Wednesday, April 16, 2008

Houston Police Zero In On Donuts; Flirt With History


Houston Chronicle, 5 am today

Arresting twenty workers in a Shipley's Donuts processing plant this morning, HPD officers are reaching for the same panic button that Texas used twice in the 20th century. Fear.

Immigration raids are rare in Houston, the recent crackdown in Arizona has even prompted illegal immigrants to move to Texas to find work. When Texas does crackdown, it is never the swift hand of justice that does the talking, it is the fear of destabilization of communities that leads to a slow bleed back south of the border.


U.S. soldiers on U.S. soil rounding up workers for U.S. companies

In 1951 Border Patrol and Federal agents raided Mexican immigrant communities and arrested 80,000 people to be rounded up for mass deportations. In typical fashion, Operation Wetback followed the Bracero Program, which brought between 4 and 5 million Mexicans to America during World War II to bolster the economy. Families were separated and legals left the state in fear of racially motivated discrimination. In all they managed to intimidate 1 million people to leave the country.

Labor was also drafted from Caribbean nations for the Bracero Program, with the federal government setting up labor camps in the South for temporary workers from Jamaica, Barbados and the Virgin Islands. Many workers agitated for better conditions or fled the subsistence conditions of the camps. These shanty towns were still in use by private companies thirty years later, having been bought from the government for $1 each during the 1950s.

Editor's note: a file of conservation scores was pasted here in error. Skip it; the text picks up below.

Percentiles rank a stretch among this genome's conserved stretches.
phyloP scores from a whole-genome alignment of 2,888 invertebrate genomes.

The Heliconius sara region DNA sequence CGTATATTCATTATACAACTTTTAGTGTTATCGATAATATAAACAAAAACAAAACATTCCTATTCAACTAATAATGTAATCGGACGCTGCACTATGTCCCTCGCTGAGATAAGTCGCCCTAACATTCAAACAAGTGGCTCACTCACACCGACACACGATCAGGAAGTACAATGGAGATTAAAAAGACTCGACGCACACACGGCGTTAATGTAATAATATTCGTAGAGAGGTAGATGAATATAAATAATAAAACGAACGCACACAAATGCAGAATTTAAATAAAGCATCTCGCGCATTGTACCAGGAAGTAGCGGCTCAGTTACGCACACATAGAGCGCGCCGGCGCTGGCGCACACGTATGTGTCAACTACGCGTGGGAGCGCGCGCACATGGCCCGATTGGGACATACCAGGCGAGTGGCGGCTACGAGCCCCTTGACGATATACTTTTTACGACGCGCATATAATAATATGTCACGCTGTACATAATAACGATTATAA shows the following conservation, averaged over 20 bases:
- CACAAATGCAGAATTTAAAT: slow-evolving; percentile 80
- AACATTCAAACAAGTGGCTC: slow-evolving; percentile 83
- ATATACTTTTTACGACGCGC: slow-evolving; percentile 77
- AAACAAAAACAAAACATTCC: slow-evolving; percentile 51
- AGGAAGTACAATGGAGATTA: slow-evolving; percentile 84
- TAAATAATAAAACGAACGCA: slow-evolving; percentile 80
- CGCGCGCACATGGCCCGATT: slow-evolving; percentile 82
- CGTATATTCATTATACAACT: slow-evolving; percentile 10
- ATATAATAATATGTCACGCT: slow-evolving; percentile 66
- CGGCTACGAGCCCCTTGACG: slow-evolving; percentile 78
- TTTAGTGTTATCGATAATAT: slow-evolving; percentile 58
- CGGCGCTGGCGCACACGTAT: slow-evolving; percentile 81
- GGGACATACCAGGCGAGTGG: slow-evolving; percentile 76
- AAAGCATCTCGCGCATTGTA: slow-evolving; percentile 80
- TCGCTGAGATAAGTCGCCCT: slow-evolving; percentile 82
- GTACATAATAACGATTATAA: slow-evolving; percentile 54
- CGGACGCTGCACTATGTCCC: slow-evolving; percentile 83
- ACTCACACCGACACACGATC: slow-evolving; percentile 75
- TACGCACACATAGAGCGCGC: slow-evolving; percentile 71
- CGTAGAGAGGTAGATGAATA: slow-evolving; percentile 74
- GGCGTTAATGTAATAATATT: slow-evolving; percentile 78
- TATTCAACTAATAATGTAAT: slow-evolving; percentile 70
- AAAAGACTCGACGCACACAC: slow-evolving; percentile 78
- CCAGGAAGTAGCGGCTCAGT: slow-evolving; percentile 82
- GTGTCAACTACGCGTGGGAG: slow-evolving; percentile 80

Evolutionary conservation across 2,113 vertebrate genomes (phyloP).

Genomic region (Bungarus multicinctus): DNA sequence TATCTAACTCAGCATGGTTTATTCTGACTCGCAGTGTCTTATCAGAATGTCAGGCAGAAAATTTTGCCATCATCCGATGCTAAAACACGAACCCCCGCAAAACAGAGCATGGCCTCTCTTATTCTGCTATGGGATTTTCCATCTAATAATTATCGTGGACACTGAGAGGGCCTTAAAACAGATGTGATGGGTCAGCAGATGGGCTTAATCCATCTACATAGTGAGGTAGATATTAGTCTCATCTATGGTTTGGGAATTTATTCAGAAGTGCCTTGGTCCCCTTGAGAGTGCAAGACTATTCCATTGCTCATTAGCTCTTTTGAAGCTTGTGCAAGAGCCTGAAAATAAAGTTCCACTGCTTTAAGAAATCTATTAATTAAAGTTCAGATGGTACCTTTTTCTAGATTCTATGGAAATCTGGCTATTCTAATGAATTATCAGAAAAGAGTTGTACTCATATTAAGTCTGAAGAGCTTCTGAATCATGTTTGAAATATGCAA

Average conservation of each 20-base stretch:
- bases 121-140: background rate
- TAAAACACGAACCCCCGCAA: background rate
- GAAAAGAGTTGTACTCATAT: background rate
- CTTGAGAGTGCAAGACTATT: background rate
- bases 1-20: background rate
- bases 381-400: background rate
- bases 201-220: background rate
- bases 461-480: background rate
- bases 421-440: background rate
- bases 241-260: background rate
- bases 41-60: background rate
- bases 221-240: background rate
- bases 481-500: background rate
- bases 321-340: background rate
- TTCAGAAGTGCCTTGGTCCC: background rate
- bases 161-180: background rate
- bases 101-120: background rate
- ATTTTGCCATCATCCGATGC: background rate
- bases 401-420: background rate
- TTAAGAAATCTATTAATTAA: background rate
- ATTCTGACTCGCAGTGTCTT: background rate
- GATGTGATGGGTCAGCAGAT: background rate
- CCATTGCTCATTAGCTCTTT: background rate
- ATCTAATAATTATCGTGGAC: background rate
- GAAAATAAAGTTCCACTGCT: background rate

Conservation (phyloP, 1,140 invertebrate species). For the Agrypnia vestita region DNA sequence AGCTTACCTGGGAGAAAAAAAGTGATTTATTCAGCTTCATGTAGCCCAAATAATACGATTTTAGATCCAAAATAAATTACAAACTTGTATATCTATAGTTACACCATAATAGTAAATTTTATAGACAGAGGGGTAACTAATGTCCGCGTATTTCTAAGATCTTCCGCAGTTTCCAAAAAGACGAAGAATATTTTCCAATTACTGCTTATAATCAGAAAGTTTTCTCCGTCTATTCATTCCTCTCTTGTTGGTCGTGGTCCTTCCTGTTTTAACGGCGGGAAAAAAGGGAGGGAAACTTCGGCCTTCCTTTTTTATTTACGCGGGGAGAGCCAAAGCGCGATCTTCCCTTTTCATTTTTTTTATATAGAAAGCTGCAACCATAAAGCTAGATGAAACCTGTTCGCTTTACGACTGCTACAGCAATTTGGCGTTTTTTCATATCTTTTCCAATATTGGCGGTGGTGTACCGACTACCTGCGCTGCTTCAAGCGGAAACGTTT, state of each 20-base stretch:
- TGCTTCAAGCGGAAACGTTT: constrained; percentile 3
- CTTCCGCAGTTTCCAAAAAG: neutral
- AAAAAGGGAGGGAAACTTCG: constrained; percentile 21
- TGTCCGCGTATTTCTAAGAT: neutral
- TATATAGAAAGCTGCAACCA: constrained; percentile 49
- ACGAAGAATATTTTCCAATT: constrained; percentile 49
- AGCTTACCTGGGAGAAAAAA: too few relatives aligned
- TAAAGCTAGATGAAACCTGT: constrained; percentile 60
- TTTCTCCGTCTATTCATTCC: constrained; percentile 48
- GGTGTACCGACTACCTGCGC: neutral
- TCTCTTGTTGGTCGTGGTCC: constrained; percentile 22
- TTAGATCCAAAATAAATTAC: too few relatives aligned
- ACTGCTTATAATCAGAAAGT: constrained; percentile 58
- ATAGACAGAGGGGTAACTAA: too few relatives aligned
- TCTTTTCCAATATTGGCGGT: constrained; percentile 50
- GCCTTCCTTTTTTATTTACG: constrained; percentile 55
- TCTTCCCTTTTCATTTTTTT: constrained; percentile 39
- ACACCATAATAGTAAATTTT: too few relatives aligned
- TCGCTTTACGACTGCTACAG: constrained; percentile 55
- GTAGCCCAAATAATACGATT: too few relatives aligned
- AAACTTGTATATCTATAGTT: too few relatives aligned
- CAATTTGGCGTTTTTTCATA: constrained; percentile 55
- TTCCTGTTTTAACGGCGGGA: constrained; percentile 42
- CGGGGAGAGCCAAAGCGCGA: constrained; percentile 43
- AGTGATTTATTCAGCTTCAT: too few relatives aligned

Repatriation Train leaving Chihuahua, 1932

In the years leading up to 1935, American xenophobia in the face of the Great Depression prompted immigration officials to deport about 500,000 Mexican-Americans, leading to an exodus of 2 million people- 60% of which were American-born children.

128,000 Old World immigrants were deported as well- as part of the Immigration Act of 1917 the country reacted against Eastern Europeans, Middle Easterners and Jewish immigrants.

The state of California passed the Apology Act for the 1930s Mexican Repatriation Program in 2005, officially recognizing the "unconstitutional removal and coerced emigration of United States citizens and legal residents of Mexican descent" and apologizing to residents of California "for the fundamental violations of their basic civil liberties and constitutional rights committed during the period of illegal deportation and coerced emigration".

You'll never get the same statement out of Texas, but hopefully with more developed Spanish-language media and social support perhaps we can avoid the "voluntary repatriation" that did more damage to Texan culture than any action taken by the government.





Take it from three white guys who like to play black music and dress like hispanic pimps
Put the J back in Texas

2 comments:

Anonymous said...

Say NO to the NAU!

Ralf said...

Sehr geniale Sache!